On this release double bassist/sound artist Bruno Duplant performs three verbal scores by composer Manfred Werder. Each score consists of a brief text taken from the French poet Francis Ponge; Duplant’s realizations, recorded in 2011 in Waziers and Douai in France, involve performances in settings in which ambient sounds played as significant a role as Duplant’s use of sine tones, double bass and horn.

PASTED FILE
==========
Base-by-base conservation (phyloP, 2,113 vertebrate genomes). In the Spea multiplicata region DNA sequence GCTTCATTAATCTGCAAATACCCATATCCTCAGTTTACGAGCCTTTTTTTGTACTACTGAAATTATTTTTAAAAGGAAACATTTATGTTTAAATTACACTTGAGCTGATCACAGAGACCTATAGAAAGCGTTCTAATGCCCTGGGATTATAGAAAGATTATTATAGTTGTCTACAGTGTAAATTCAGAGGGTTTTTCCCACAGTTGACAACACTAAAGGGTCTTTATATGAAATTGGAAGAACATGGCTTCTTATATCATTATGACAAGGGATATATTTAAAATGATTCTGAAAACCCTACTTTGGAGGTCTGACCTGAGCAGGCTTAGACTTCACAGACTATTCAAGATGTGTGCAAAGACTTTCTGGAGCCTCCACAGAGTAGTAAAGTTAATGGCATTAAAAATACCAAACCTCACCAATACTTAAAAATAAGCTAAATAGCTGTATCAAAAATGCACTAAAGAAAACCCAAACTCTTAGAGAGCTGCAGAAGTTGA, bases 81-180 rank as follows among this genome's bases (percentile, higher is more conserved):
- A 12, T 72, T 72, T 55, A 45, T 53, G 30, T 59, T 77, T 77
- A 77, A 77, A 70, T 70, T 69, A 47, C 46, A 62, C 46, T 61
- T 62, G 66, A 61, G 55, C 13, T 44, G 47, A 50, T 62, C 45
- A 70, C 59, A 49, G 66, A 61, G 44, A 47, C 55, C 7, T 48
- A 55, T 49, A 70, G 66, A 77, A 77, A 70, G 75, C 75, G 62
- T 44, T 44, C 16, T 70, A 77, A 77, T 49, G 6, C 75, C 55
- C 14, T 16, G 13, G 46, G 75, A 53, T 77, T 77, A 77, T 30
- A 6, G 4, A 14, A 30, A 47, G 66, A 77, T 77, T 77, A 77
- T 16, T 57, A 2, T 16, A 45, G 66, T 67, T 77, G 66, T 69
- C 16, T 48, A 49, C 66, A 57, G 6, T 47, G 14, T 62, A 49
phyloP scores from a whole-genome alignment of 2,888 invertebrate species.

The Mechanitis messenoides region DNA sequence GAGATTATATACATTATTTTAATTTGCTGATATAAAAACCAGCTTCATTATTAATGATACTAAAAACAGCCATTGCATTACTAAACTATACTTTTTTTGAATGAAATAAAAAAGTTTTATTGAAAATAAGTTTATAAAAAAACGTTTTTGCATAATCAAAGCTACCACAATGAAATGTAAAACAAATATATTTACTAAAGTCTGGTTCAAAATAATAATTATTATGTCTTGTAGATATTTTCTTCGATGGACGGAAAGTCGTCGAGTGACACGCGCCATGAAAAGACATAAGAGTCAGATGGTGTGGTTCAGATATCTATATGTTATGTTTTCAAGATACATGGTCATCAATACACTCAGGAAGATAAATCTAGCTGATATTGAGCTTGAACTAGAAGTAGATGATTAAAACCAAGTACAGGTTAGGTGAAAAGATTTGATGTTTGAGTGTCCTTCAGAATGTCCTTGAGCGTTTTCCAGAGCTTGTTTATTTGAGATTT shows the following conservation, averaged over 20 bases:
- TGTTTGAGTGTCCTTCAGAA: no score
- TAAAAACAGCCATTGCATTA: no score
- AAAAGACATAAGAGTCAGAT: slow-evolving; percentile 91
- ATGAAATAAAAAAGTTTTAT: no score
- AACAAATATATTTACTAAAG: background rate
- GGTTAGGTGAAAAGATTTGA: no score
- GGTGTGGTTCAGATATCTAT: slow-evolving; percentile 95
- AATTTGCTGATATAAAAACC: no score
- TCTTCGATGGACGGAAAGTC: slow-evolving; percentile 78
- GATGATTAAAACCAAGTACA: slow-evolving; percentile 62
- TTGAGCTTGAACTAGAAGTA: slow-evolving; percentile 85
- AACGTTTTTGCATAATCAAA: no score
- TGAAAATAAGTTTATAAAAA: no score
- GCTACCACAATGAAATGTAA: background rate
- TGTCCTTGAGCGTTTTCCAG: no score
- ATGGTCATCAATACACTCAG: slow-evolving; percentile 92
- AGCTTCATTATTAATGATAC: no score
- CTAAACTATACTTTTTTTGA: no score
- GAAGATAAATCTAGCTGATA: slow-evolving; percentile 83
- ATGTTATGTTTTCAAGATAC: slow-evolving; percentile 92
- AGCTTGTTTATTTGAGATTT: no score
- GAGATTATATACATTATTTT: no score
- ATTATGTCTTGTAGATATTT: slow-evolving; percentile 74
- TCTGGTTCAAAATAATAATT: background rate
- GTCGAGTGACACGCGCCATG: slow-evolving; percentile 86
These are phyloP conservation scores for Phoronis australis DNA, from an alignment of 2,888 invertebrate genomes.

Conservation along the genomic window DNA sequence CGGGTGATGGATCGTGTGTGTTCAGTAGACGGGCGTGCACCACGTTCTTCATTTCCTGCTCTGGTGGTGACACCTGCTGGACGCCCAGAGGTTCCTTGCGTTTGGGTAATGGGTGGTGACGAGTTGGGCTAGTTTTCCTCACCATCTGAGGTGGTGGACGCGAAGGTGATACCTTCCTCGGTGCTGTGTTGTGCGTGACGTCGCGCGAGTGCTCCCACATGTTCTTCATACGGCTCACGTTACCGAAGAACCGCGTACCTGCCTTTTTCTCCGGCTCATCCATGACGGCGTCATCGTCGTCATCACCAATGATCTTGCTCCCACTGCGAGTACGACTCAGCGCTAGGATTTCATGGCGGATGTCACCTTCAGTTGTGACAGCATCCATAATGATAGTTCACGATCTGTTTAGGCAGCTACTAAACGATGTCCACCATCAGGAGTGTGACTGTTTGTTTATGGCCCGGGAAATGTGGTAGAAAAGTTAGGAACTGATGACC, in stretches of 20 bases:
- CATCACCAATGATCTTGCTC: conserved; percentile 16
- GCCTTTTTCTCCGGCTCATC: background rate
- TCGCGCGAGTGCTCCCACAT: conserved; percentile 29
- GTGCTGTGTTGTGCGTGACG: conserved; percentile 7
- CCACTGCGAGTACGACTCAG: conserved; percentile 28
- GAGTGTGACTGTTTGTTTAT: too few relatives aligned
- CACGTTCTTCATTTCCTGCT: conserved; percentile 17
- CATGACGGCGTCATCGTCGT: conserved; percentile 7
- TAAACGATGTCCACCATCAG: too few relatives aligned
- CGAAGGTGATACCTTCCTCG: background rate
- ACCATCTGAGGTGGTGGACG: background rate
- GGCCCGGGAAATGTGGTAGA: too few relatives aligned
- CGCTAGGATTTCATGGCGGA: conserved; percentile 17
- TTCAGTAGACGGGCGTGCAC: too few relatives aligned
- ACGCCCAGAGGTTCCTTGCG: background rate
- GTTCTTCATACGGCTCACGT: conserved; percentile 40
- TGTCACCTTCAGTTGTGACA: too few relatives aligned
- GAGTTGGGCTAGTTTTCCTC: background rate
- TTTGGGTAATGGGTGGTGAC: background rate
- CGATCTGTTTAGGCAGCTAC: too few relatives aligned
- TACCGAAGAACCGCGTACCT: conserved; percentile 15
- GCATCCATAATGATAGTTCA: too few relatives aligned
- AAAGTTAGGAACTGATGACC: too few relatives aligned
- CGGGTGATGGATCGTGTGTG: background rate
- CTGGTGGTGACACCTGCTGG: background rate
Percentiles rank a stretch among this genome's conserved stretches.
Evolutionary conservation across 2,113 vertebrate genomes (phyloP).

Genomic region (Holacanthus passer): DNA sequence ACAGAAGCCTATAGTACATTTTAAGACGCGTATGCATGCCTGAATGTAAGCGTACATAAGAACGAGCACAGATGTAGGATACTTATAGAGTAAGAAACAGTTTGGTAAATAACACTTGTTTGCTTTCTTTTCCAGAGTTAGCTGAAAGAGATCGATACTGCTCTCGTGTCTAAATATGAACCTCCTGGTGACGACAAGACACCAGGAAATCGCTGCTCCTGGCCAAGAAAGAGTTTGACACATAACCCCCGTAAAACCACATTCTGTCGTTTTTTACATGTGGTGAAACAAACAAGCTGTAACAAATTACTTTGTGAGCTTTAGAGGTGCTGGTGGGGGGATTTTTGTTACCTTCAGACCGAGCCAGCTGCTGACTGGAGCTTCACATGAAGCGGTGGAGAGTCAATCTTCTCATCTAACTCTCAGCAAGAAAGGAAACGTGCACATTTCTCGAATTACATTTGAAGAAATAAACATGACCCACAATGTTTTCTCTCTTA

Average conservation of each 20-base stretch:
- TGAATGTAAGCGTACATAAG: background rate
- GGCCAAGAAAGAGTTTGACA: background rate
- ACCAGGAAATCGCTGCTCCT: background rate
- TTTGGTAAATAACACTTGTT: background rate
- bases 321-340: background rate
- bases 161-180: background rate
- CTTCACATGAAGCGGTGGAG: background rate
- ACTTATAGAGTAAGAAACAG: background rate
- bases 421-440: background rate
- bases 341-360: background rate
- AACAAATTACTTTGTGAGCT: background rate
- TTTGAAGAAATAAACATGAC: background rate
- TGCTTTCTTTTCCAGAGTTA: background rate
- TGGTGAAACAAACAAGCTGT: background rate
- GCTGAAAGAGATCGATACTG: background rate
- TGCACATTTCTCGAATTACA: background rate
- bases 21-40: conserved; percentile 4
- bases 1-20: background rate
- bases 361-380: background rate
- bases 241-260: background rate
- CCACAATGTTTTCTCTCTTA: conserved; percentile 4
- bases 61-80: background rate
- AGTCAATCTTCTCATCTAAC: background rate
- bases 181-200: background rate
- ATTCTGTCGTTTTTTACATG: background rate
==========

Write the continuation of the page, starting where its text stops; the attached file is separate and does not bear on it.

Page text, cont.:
The first piece, a realization of Werder’s 2009-4, sounds like it was recorded outdoors in a wooded setting. Sine tones gently rise and fall within the larger sonic space of birdsong, insect sounds and what could be wind and/or distant traffic. By contrast, the second piece, 2009-5, is played out against a background of artificial sounds. The track opens with the Doppler-effected sounds of passing traffic; one gradually becomes aware of the quiet encroachment of Duplant’s bowed bass. Changes of bow pressure and placement relative to the bridge produce subtle shifts of timbre and volume; the long, deep tones, separated by substantial rests, overlap with and complement the surrounding drone of automobile engines. The third track, a realization of 2010-2, seems to have been recorded indoors and opens with what sounds like footsteps on a wood floor. The relative quiet of the recording ambience is broken by the intrusion of sirens, a reminder of the human activity outside. Once again Duplant brings in long bowed tones separated by lengthy pauses; the time between tones becomes more compressed as the piece approaches its conclusion.